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Key Defense Element of Nuclear Triad Becoming Unaffordable

Botched Pentagon program reinforces Americans’ worst fears about the Defense Department.

With President Joe Biden’s defense budgets decreasing, another critical weapons program is becoming unaffordable. Cost management of America’s nuclear triad is particularly vulnerable to intense scrutiny, demanding the tightest cost controls. Unfortunately, the US Air Force’s new intercontinental ballistic missile (ICBM), under contract with Northrop Grumman, is skyrocketing in price.

Defense Program Cost Overruns Disliked by Taxpayers

Taxpayers dislike nothing more than finding out the Pentagon is wasting their money, especially when programs critical to US national security are found over cost, behind schedule, or not performing. When it comes to those underpinning America’s safety in a perilous world, nuclear deterrence is at the top of the list. So, finding that a significant leg of the triad is now over cost and behind schedule is raising alarm.

“The first test flight for the Sentinel nuclear missile is delayed until 2026, a two-year setback,” The Hill reported:

 “The US Air Force’s new Sentinel intercontinental ballistic missile program is now estimated to cost at least 37% more than the previously projected $96 billion, triggering a formal Pentagon review that will include whether to scale back or terminate the project. Costs for the Sentinel may increase to as much as $162 million per missile when calculated in 2020 dollars, up from $118 million each, according to a new estimate.”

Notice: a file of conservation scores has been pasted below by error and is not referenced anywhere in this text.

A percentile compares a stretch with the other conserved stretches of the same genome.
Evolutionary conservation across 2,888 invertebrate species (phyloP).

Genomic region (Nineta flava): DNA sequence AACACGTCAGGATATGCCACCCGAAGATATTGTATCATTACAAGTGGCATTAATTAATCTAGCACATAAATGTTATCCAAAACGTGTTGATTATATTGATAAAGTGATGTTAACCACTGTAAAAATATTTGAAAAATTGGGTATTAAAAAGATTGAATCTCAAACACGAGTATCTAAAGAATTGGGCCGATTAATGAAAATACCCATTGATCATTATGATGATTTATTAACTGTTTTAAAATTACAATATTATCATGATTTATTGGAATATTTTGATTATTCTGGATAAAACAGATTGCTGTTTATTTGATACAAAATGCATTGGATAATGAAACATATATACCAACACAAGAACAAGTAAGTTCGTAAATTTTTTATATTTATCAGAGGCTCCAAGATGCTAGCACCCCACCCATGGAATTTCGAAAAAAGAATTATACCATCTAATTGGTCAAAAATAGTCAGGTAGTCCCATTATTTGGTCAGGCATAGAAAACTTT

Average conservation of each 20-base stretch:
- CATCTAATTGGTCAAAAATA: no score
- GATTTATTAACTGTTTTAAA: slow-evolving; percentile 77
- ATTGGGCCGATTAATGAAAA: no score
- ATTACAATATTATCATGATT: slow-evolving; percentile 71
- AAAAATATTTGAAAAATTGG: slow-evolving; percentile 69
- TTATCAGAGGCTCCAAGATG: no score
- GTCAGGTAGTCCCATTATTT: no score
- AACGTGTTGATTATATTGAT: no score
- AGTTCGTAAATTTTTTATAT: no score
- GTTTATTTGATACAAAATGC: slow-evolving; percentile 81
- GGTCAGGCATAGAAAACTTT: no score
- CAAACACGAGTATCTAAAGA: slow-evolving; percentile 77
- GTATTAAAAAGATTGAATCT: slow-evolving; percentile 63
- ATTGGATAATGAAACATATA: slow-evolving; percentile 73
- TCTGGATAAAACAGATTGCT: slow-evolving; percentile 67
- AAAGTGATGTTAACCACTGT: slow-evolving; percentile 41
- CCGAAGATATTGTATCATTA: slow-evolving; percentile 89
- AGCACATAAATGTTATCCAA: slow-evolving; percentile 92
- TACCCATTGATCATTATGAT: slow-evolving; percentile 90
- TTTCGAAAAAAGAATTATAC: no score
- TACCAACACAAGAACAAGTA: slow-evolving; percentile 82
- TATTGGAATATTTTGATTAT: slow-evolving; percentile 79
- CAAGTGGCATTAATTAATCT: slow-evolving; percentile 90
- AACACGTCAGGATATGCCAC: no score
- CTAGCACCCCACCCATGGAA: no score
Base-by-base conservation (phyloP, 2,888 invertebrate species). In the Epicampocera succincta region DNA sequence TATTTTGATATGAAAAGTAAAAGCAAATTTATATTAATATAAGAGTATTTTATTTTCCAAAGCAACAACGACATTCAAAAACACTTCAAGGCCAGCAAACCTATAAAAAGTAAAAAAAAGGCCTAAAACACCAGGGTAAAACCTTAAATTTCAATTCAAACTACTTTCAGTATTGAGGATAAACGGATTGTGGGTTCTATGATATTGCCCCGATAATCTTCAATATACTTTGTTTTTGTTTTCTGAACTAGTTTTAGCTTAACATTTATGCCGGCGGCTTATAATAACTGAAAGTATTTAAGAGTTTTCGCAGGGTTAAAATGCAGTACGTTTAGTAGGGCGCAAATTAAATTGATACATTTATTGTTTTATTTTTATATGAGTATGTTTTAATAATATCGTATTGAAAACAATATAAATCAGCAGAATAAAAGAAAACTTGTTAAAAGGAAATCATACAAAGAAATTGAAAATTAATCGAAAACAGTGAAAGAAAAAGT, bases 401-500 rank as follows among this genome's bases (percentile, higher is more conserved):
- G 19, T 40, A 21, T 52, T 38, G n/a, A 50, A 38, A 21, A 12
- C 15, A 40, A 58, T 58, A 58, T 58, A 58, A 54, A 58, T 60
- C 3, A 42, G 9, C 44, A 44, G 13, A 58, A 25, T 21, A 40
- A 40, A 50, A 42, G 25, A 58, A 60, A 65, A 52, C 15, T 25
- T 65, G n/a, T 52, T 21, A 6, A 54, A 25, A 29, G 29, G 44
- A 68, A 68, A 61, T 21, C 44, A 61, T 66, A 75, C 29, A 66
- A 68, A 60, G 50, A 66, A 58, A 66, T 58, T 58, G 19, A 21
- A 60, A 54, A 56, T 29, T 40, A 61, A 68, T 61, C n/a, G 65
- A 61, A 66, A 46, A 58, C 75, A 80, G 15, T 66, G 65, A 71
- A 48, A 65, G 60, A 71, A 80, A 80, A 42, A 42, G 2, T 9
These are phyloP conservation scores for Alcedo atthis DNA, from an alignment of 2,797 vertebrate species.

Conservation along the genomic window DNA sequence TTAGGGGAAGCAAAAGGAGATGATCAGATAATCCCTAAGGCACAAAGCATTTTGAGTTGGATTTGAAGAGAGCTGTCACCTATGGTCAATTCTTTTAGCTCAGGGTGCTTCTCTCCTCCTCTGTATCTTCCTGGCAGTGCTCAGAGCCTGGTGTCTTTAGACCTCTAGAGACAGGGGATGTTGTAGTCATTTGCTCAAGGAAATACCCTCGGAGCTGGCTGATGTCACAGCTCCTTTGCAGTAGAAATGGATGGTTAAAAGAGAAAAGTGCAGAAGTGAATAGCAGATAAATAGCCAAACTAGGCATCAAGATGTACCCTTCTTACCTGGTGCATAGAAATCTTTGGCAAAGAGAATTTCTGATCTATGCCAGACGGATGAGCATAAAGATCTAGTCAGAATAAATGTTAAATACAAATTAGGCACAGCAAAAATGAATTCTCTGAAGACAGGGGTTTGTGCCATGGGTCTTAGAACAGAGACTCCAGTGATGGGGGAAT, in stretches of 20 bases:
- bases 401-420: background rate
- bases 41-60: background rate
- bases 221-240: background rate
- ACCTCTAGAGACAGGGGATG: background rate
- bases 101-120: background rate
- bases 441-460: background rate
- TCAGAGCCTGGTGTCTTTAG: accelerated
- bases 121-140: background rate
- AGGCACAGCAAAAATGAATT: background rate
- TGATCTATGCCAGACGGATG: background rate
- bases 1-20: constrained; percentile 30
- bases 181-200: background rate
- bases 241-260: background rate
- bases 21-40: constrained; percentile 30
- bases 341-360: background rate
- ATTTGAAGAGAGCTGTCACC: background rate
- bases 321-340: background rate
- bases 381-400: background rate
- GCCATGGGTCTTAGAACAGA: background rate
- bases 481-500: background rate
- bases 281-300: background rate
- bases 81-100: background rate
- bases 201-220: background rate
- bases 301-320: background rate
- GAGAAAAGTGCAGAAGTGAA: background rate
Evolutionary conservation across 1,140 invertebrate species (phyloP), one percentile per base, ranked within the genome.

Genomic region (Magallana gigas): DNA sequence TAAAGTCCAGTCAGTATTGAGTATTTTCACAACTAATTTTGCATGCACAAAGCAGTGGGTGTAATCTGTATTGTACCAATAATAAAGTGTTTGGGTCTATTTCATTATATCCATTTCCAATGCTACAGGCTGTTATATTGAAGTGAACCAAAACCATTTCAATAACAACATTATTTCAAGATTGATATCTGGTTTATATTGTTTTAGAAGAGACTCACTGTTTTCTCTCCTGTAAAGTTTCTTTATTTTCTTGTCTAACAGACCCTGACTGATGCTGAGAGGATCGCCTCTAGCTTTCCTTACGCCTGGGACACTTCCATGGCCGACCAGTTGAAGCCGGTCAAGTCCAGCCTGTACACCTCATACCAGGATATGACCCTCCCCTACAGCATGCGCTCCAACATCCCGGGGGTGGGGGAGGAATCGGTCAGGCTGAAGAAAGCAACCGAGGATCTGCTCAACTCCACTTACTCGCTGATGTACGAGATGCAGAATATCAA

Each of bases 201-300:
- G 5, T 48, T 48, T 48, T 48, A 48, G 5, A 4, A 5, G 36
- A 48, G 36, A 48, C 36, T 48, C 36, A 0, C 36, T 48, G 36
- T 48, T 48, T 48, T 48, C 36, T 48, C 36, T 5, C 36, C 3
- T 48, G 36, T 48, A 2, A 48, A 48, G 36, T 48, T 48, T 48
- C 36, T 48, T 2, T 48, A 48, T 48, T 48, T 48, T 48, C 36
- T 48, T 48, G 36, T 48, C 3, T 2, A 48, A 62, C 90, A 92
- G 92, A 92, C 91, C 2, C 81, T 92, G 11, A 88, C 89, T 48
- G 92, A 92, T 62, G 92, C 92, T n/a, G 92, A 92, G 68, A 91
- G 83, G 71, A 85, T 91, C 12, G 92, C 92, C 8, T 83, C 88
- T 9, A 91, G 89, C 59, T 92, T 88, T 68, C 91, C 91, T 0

In a recent House Armed Services Committee, Strategic Forces subcommittee on FY2025 Strategic Forces Posture, Rep. John Garamendi (D-CA) expressed the typical criticism of the triad strategy, specifically the ground-launched ICBM leg. “We have the responsibility of aligning strategy with limited money,” Garamendi said, suggesting the $6 billion Sentinel budget is a limping gazelle, which attracts budget-cutting predators.

Scaling back the new ICBM program would only exacerbate the unit cost problem since buying fewer Sentinel missiles would drive the program price up more than current cost overruns. Terminating the program would leave the US nuclear deterrence capability dependent on the half-century-old Minuteman III ground-based nuclear missile capability.

Where Was Cost Planning?

“A Northrop Grumman official on Monday (March 25) attributed the explosive projected cost growth of the US Air Force’s next intercontinental ballistic missile to the service’s design changes, including to the nuclear missile’s silo and connecting cables,” Stephen Losey reported in Defense News. Initial program planning hoped to use the nearly 7,500 miles of existing copper cabling that connects the 450 Minuteman III ICBM silos, and replacing the cabling was not included in the cost estimates or the original contract pricing.

Now, the Air Force has directed the copper to be replaced with fiber optics. That means digging up hundreds of miles of existing cables across remote farmland and property between hundreds of missile facilities.

According to Losey, the original designs for the missiles submitted by Northrop and selected by the Air Force wouldn’t work. It seems the 450 “massive concrete-encased silos from which the missiles would launch” were not usable for the Sentinel. Consequently, all launch silos would have to be significantly modified. If you are thinking, “Let me get this straight, the Air Force awarded the Sentinel contract in 2020 and four years later the Air Force had an epiphany the new missiles won’t work in the old silos,” you would be right. So significant reconstruction of the silos is required.

What has happened to the Sentinel program is egregious, and it can all be placed at the Air Force’s feet. These mistakes jeopardize critical national security capability. It was the Air Force this time, but the other services are just as guilty of such acquisition missteps. This blunder has jeopardized US nuclear deterrence.

The views expressed are those of the author and not of any other affiliate.

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